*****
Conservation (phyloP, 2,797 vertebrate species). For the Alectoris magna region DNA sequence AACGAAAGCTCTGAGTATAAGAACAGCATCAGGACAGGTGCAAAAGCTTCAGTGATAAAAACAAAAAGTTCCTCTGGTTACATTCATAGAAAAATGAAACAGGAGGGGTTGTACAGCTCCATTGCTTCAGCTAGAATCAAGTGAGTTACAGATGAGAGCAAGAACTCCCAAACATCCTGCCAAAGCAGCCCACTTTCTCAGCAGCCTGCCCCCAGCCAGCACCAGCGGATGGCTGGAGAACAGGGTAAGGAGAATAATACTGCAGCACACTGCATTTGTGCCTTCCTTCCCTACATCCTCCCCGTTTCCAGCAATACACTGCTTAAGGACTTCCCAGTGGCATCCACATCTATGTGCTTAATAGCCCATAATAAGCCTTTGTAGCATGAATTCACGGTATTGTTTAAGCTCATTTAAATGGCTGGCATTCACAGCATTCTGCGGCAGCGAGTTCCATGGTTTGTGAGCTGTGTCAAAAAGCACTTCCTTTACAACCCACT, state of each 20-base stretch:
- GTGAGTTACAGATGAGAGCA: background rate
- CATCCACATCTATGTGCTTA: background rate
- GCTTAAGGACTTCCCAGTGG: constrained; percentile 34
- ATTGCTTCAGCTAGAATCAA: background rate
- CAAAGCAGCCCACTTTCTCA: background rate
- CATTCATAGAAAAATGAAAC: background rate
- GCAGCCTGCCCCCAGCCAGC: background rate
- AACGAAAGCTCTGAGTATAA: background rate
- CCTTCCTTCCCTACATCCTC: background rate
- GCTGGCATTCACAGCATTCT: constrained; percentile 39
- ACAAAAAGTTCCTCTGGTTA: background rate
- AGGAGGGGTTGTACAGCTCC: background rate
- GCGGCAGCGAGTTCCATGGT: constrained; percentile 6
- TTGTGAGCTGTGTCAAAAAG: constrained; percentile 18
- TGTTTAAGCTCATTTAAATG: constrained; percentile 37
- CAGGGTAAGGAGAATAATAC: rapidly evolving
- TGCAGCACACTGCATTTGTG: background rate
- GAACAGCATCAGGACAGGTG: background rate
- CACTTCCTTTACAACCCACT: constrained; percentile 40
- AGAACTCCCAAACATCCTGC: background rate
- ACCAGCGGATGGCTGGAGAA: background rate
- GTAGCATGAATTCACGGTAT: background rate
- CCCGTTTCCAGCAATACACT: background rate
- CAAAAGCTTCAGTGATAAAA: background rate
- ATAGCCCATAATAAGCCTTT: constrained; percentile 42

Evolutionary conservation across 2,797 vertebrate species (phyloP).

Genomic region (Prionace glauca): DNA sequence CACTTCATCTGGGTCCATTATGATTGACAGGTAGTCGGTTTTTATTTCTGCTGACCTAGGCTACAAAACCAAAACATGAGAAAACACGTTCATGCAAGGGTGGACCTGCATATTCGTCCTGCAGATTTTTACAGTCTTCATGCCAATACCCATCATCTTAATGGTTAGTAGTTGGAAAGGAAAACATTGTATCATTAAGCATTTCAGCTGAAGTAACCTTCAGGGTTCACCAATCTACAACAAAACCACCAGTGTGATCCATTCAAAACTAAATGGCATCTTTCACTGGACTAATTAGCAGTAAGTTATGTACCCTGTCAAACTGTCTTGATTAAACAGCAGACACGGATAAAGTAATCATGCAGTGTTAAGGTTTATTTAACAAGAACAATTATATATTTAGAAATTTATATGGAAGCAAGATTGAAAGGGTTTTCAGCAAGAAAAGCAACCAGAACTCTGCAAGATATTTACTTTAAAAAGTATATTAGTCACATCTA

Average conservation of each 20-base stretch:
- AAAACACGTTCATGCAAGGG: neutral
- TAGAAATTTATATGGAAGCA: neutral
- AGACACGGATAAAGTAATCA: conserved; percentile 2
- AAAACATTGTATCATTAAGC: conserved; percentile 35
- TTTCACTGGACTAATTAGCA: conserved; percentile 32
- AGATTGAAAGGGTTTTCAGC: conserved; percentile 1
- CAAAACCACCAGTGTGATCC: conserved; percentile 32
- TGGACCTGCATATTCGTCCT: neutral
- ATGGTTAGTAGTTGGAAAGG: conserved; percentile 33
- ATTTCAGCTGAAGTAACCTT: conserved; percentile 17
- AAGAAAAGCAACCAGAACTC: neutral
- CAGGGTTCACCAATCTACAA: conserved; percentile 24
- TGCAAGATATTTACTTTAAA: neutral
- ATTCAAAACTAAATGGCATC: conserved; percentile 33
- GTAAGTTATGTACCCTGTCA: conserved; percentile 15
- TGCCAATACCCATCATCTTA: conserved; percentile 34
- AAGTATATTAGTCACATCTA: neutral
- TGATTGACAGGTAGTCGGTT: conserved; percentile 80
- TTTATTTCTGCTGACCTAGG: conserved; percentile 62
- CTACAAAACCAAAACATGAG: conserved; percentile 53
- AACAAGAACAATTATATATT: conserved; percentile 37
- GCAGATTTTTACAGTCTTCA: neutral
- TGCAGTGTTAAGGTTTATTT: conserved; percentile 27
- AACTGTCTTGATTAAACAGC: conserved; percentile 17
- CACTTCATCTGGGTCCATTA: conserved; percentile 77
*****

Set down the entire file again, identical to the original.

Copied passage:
Conservation (phyloP, 2,797 vertebrate species). For the Alectoris magna region DNA sequence AACGAAAGCTCTGAGTATAAGAACAGCATCAGGACAGGTGCAAAAGCTTCAGTGATAAAAACAAAAAGTTCCTCTGGTTACATTCATAGAAAAATGAAACAGGAGGGGTTGTACAGCTCCATTGCTTCAGCTAGAATCAAGTGAGTTACAGATGAGAGCAAGAACTCCCAAACATCCTGCCAAAGCAGCCCACTTTCTCAGCAGCCTGCCCCCAGCCAGCACCAGCGGATGGCTGGAGAACAGGGTAAGGAGAATAATACTGCAGCACACTGCATTTGTGCCTTCCTTCCCTACATCCTCCCCGTTTCCAGCAATACACTGCTTAAGGACTTCCCAGTGGCATCCACATCTATGTGCTTAATAGCCCATAATAAGCCTTTGTAGCATGAATTCACGGTATTGTTTAAGCTCATTTAAATGGCTGGCATTCACAGCATTCTGCGGCAGCGAGTTCCATGGTTTGTGAGCTGTGTCAAAAAGCACTTCCTTTACAACCCACT, state of each 20-base stretch:
- GTGAGTTACAGATGAGAGCA: background rate
- CATCCACATCTATGTGCTTA: background rate
- GCTTAAGGACTTCCCAGTGG: constrained; percentile 34
- ATTGCTTCAGCTAGAATCAA: background rate
- CAAAGCAGCCCACTTTCTCA: background rate
- CATTCATAGAAAAATGAAAC: background rate
- GCAGCCTGCCCCCAGCCAGC: background rate
- AACGAAAGCTCTGAGTATAA: background rate
- CCTTCCTTCCCTACATCCTC: background rate
- GCTGGCATTCACAGCATTCT: constrained; percentile 39
- ACAAAAAGTTCCTCTGGTTA: background rate
- AGGAGGGGTTGTACAGCTCC: background rate
- GCGGCAGCGAGTTCCATGGT: constrained; percentile 6
- TTGTGAGCTGTGTCAAAAAG: constrained; percentile 18
- TGTTTAAGCTCATTTAAATG: constrained; percentile 37
- CAGGGTAAGGAGAATAATAC: rapidly evolving
- TGCAGCACACTGCATTTGTG: background rate
- GAACAGCATCAGGACAGGTG: background rate
- CACTTCCTTTACAACCCACT: constrained; percentile 40
- AGAACTCCCAAACATCCTGC: background rate
- ACCAGCGGATGGCTGGAGAA: background rate
- GTAGCATGAATTCACGGTAT: background rate
- CCCGTTTCCAGCAATACACT: background rate
- CAAAAGCTTCAGTGATAAAA: background rate
- ATAGCCCATAATAAGCCTTT: constrained; percentile 42

Evolutionary conservation across 2,797 vertebrate species (phyloP).

Genomic region (Prionace glauca): DNA sequence CACTTCATCTGGGTCCATTATGATTGACAGGTAGTCGGTTTTTATTTCTGCTGACCTAGGCTACAAAACCAAAACATGAGAAAACACGTTCATGCAAGGGTGGACCTGCATATTCGTCCTGCAGATTTTTACAGTCTTCATGCCAATACCCATCATCTTAATGGTTAGTAGTTGGAAAGGAAAACATTGTATCATTAAGCATTTCAGCTGAAGTAACCTTCAGGGTTCACCAATCTACAACAAAACCACCAGTGTGATCCATTCAAAACTAAATGGCATCTTTCACTGGACTAATTAGCAGTAAGTTATGTACCCTGTCAAACTGTCTTGATTAAACAGCAGACACGGATAAAGTAATCATGCAGTGTTAAGGTTTATTTAACAAGAACAATTATATATTTAGAAATTTATATGGAAGCAAGATTGAAAGGGTTTTCAGCAAGAAAAGCAACCAGAACTCTGCAAGATATTTACTTTAAAAAGTATATTAGTCACATCTA

Average conservation of each 20-base stretch:
- AAAACACGTTCATGCAAGGG: neutral
- TAGAAATTTATATGGAAGCA: neutral
- AGACACGGATAAAGTAATCA: conserved; percentile 2
- AAAACATTGTATCATTAAGC: conserved; percentile 35
- TTTCACTGGACTAATTAGCA: conserved; percentile 32
- AGATTGAAAGGGTTTTCAGC: conserved; percentile 1
- CAAAACCACCAGTGTGATCC: conserved; percentile 32
- TGGACCTGCATATTCGTCCT: neutral
- ATGGTTAGTAGTTGGAAAGG: conserved; percentile 33
- ATTTCAGCTGAAGTAACCTT: conserved; percentile 17
- AAGAAAAGCAACCAGAACTC: neutral
- CAGGGTTCACCAATCTACAA: conserved; percentile 24
- TGCAAGATATTTACTTTAAA: neutral
- ATTCAAAACTAAATGGCATC: conserved; percentile 33
- GTAAGTTATGTACCCTGTCA: conserved; percentile 15
- TGCCAATACCCATCATCTTA: conserved; percentile 34
- AAGTATATTAGTCACATCTA: neutral
- TGATTGACAGGTAGTCGGTT: conserved; percentile 80
- TTTATTTCTGCTGACCTAGG: conserved; percentile 62
- CTACAAAACCAAAACATGAG: conserved; percentile 53
- AACAAGAACAATTATATATT: conserved; percentile 37
- GCAGATTTTTACAGTCTTCA: neutral
- TGCAGTGTTAAGGTTTATTT: conserved; percentile 27
- AACTGTCTTGATTAAACAGC: conserved; percentile 17
- CACTTCATCTGGGTCCATTA: conserved; percentile 77